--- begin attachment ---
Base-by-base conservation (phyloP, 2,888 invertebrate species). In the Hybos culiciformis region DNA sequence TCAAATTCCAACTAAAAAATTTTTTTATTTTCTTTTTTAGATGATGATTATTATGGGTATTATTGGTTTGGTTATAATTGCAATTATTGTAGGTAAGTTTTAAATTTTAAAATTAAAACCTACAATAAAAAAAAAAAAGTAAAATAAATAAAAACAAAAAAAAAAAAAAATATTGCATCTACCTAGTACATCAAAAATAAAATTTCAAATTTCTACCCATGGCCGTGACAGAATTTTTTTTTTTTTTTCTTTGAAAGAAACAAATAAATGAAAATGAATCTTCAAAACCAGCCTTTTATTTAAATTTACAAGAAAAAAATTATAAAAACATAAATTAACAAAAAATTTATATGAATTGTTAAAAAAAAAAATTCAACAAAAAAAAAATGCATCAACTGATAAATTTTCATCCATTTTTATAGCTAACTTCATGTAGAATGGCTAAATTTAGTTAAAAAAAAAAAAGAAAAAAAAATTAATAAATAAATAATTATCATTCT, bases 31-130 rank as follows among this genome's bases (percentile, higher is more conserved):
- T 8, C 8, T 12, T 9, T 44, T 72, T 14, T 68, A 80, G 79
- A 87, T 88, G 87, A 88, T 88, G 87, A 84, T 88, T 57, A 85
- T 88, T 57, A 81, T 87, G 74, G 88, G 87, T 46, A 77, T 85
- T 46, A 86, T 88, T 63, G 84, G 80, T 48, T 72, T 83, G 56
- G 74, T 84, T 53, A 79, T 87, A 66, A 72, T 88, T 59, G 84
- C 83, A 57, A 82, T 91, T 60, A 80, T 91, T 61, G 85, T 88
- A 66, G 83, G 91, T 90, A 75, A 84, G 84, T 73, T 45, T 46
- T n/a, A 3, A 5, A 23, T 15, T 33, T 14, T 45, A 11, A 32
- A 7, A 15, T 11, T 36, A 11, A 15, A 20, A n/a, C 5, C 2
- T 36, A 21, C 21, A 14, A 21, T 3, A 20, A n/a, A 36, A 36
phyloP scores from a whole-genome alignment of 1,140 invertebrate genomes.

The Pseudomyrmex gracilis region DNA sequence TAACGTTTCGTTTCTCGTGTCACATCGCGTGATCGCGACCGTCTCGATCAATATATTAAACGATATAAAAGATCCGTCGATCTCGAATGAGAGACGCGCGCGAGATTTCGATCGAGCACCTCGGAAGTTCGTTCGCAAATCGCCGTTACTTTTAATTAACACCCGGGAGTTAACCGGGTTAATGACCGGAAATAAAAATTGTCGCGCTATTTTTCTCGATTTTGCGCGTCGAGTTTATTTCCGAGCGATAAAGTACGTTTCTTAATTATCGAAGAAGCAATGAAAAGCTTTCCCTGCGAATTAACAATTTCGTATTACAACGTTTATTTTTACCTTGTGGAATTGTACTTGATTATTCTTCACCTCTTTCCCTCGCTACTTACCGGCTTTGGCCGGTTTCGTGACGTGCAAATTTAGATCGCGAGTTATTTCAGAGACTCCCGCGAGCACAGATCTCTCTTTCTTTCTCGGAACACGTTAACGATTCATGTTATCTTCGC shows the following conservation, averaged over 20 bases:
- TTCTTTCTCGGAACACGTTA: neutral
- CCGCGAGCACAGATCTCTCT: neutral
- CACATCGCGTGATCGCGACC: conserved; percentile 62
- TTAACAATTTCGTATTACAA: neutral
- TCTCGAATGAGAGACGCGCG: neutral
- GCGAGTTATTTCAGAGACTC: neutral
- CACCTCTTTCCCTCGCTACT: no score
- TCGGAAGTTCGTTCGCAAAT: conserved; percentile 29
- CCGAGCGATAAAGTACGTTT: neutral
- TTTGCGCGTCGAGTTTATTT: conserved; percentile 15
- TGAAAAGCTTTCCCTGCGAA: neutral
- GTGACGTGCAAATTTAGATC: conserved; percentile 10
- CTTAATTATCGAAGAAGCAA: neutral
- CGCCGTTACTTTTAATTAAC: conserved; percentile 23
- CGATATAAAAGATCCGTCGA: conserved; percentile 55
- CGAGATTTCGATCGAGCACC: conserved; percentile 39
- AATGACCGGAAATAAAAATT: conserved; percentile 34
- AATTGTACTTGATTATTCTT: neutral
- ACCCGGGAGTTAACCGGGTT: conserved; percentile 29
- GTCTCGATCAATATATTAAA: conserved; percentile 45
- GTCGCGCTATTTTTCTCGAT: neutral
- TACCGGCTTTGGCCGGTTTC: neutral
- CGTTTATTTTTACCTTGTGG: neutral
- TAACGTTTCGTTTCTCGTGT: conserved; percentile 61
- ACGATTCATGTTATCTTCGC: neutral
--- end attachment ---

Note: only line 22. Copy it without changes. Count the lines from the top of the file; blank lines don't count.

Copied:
- CCGAGCGATAAAGTACGTTT: neutral